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Bush fire arson is a crime.
The NSW RFS and NSW Police
Force are committed to fighting
bush fire arson. Bush fire arson is
dangerous. It can destroy lives,
properties and have long term effects
on the environment.
It is also costly for the community
with the loss of properties, cost
of firefighting resources and the
disruption to businesses.
How you can help
If you see something that looks out
of place, this may be what Police are
If you can, record the details of
vehicles such as the make, model
and registration of suspicious
vehicles. Also take note of the
appearance of anyone acting
Report suspicious behaviour to
Crime Stoppers on 1800 333 000.
To report a fire emergency call
Triple Zero (000).
The NSW RFS works closely with
the NSW Police Force and other
agencies to investigate arson.
Knowing the cause of fires can
help provide accurate data, focus
prevention campaigns and to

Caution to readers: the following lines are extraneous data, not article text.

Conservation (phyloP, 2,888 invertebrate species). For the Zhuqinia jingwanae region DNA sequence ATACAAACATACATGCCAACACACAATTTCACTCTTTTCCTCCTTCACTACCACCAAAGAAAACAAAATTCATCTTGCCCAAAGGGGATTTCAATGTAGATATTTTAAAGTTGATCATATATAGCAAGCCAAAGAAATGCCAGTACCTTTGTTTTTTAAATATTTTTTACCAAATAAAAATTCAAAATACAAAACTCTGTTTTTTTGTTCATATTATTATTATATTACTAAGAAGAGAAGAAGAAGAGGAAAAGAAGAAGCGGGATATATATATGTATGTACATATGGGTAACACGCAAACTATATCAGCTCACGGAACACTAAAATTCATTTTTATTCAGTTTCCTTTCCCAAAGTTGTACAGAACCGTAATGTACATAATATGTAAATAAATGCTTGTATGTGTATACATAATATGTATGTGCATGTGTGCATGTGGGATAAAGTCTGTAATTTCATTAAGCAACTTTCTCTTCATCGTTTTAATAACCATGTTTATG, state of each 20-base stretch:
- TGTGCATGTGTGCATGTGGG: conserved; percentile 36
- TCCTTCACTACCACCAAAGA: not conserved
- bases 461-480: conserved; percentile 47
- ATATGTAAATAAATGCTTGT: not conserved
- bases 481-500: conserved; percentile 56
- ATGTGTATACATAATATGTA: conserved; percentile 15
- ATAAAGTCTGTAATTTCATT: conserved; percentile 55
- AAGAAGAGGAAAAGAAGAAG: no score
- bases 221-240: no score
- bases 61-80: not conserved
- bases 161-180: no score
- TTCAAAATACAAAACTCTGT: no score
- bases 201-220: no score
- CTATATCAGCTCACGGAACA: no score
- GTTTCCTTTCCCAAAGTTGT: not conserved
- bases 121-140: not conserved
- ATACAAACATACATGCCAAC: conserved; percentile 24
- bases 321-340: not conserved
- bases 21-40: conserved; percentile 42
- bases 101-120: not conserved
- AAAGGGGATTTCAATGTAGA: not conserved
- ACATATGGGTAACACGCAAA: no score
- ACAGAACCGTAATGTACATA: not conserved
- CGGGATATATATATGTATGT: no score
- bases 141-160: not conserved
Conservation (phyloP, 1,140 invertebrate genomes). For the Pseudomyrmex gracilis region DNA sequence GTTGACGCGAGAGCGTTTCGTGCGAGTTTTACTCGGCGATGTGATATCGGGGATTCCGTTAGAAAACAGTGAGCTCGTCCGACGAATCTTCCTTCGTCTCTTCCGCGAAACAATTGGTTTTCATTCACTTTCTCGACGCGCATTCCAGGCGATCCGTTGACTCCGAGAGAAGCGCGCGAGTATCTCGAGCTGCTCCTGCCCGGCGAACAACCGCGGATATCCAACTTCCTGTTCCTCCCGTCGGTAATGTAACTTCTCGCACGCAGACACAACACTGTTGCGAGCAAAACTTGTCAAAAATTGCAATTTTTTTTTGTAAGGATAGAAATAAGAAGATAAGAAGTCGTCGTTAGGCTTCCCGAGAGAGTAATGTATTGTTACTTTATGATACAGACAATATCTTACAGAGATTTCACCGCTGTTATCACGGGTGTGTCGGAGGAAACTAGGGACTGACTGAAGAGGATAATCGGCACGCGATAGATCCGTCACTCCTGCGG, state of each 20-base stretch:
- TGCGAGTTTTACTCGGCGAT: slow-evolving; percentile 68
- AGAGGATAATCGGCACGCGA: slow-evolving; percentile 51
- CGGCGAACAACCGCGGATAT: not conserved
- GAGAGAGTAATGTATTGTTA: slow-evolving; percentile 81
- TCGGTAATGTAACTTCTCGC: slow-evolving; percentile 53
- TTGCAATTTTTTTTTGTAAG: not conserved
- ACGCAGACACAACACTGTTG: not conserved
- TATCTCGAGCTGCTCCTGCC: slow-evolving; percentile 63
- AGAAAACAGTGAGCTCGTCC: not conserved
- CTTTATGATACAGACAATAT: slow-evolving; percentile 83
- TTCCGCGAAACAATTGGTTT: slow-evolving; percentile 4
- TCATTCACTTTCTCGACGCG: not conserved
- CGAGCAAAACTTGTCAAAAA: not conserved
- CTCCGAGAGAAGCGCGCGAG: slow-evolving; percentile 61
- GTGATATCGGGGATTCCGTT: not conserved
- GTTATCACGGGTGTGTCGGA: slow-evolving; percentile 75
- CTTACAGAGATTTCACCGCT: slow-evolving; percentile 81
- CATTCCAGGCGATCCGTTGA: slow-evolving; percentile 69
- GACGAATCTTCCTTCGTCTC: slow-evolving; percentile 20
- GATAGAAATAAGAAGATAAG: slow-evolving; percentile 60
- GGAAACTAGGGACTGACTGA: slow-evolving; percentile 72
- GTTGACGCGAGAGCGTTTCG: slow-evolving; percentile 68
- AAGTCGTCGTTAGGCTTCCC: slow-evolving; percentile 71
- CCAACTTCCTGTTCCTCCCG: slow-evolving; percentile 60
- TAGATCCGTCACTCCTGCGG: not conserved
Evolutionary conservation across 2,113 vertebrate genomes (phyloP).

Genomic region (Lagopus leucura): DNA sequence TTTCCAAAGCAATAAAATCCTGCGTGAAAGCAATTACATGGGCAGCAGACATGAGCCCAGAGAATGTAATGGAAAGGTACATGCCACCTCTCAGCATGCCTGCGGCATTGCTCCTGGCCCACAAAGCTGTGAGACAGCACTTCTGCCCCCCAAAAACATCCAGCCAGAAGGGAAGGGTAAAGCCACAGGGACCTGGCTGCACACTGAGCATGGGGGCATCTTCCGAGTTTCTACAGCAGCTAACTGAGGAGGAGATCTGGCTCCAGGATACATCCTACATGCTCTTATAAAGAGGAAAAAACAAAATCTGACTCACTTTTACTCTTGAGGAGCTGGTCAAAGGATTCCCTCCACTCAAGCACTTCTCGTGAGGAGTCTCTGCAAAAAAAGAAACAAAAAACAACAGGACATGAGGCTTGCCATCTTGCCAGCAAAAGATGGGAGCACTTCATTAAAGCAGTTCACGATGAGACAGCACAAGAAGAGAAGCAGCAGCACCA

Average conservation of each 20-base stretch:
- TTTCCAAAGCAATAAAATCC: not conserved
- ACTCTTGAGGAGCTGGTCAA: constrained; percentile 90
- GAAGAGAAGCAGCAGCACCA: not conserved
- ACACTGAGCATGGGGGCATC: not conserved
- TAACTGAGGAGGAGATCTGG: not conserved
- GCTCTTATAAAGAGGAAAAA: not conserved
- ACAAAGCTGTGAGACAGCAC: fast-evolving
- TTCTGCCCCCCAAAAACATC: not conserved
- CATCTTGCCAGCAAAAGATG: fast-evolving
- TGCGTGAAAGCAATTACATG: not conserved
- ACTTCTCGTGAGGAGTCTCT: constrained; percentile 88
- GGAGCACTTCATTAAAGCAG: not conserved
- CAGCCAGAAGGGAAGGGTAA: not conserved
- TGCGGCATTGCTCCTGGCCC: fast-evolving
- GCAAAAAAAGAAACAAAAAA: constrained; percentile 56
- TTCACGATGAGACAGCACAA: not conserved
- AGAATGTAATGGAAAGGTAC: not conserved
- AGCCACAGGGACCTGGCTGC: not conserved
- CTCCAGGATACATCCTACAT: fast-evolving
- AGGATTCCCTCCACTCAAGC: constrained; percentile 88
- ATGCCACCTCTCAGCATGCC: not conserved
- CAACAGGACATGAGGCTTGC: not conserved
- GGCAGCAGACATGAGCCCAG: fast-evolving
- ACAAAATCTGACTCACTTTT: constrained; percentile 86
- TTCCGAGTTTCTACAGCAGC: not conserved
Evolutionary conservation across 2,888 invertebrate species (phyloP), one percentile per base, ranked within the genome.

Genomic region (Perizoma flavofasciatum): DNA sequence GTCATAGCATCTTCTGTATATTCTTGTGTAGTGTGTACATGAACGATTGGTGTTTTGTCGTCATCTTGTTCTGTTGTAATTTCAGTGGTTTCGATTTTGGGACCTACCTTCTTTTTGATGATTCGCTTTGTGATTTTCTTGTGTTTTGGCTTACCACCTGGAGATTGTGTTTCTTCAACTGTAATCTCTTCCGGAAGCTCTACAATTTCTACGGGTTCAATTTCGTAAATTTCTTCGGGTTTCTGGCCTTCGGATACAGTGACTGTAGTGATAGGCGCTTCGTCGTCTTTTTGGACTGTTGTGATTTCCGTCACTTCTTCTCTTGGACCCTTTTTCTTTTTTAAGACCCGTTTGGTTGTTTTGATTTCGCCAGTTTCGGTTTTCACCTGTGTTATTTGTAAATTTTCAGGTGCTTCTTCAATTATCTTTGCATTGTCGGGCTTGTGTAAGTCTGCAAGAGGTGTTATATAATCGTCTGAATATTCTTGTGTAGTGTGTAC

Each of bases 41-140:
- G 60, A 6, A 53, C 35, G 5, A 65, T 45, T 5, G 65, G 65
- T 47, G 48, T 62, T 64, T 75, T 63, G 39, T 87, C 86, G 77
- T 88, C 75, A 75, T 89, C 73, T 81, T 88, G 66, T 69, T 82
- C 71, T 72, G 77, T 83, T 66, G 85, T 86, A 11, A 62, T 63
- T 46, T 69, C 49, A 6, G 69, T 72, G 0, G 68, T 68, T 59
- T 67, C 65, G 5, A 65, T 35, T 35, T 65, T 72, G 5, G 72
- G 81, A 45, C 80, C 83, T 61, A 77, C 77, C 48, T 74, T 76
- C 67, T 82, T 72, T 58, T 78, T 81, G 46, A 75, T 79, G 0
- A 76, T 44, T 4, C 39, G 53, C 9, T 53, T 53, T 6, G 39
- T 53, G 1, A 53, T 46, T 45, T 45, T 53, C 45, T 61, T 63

prosecute people who negligently or
deliberately light fires.
The NSW RFS has more than 150
highly skilled investigators who work
to identify the origin and cause of
A fire investigation may take place
for a number of reasons. These
include injury or death, significant
property damage, if the fire is believed
to have been deliberately lit, or the
identity of a suspect is known.
In 2013/14, more than 560
bush and grass fires were formally
investigated by the NSW RFS. The
majority of these investigations were
conducted in cooperation with NSW
Police, resulting in several charges
Penalties for arson
There are heavy penalties for
people convicted of deliberately
lighting a fire.
A person convicted to recklessly or
intentionally causing a bush fire can
be jailed for up to 14 years.
Where a person deliberately lights a
bush fire to damage the life of another
person, the person can be jailed for
up to 25 years.
Recent amendments to the Rural
Fires Act have substantially increased
fines for deliberately lit fires. Anyone
who lights a fire on a day of total fire
ban can be fined $2200. If a person